“Nothing we could find,” said Martin. “This area’s been abandoned for years. Anyone who lives here cleared out as soon as they heard us coming. You know how it is.”
“Yeah,” said Gray. Don’t want to get arrested for just being around. “All right, thanks, Officer. If you and…”
“Conklin and Peavey,” Martin replied. “In the other car. Patel’s with me.”
“…Right,” Carter replied with a nod. “If you fellas can keep up the cordon on either side of the alley, we’ll have a look. Call the coroner while you’re at it.”
“On it,” barked Martin, who stepped away from the alley mouth while touching the side of his throat where a subvocal mic, standard issue for street patrol, had been implanted. Carter waited until Martin had backed up a few steps and was well into conversation before he gestured for Gray to follow him. The two men passed through the holographic cordon, the barrier no more solid than the air around it, and took a few steps into the feebly-lit alleyway. The space behind the deli was dark and thick with shadows, lit only by the dying bulb of a lamp set over the shop’s sealed back door. A figure slumped or lay in the cone of dim light that spilled across the building’s crumbling facade. The air was faintly tinged with the smell of ozone and cooked meat. The two men approached; Gray held his computer in one hand while Carter fished the flat, card-sized shape of a palm lamp from a coat pocket. Cupping the lamp in his hand, Carter threw a beam of bright blue- white light across the alleyway and clearly illuminated the corpse.
Lean and muscular in life, that which had been Ronald Anderson half-crouched, half-sprawled across the alleyway, his handsome face pointing down toward the filthy concrete. The corpse’s posture reminded Gray of an old girlfriend; she was a yoga fanatic and used to do something similar called the Child’s Pose. Anderson’s formerly clean white dress shirt had been cut open, straight down the back from collar to waist, and his belted slacks had also been cut down to the base of the pelvis. His back had been tattooed with a medieval Japanese wave scene.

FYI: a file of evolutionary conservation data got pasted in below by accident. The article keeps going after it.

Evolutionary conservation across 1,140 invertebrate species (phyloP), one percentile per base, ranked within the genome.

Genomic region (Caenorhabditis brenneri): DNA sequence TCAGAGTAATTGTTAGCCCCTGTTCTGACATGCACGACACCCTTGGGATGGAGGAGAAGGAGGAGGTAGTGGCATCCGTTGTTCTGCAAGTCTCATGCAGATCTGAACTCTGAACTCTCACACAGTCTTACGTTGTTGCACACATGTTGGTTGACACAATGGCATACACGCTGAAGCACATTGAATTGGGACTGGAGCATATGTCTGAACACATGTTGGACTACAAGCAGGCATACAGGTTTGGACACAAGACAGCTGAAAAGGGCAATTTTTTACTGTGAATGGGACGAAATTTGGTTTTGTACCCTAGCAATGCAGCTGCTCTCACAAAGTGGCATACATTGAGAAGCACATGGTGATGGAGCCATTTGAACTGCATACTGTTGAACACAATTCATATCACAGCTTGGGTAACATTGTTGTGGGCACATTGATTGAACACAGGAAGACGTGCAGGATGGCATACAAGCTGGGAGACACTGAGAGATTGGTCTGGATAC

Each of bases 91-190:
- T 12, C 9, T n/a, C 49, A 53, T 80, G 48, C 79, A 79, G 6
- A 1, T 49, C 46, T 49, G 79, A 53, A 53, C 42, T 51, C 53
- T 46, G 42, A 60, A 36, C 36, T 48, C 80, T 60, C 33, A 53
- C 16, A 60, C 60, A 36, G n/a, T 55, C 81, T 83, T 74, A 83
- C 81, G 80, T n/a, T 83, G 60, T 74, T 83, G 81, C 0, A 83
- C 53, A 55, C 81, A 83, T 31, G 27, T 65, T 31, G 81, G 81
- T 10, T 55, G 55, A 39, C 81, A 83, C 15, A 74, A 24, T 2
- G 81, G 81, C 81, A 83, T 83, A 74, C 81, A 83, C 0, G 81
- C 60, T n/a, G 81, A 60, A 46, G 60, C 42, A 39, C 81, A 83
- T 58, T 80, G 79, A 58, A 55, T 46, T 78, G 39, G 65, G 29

Anderson’s flesh had been laid open. Arching upward and away in a v-shaped furrow, a deep channel now butterflied the man’s back half from the base of his skull to the top of his pelvis. Where his spine should have been there was only a bloodless, grayish-red channel. The red and ivory of cleanly clipped bone and cooked organs were clearly visible in its absence, his heart a gray and veined lump. It was as if the tattooed sea had somehow come alive, restless and roaring, and attempted to rise away from its host who could never have survived its rebellion.
Without the slightest drop of blood, Ronald Anderson had been boned like a fish.
“Damn,” muttered Carter, stepping forward so he could track with his light the awful wound. “Never seen that before. What do you make of it, Dan?” For Gray, who had only experienced the more pedestrian horrors of stranglings, stabbings and gunshot wounds in his brief career, there was no clean reply. “That’s the strangest thing I’ve ever seen,” he breathed instead, staring down at the carved gutter. Gray had said ‘strangest’ – however, what he had truly wanted to say was ‘most horrible’. Looking down at the murdered man, Gray knew that his ‘sexy’ case had arrived, just as he had wished for it, but the only thing he could wish for now was to be anywhere else.
As if sensing the truth behind Gray’s words, Carter snorted softly. “Lucky you, kid,” he replied in a wry and vaguely weary tone. “Lucky you.”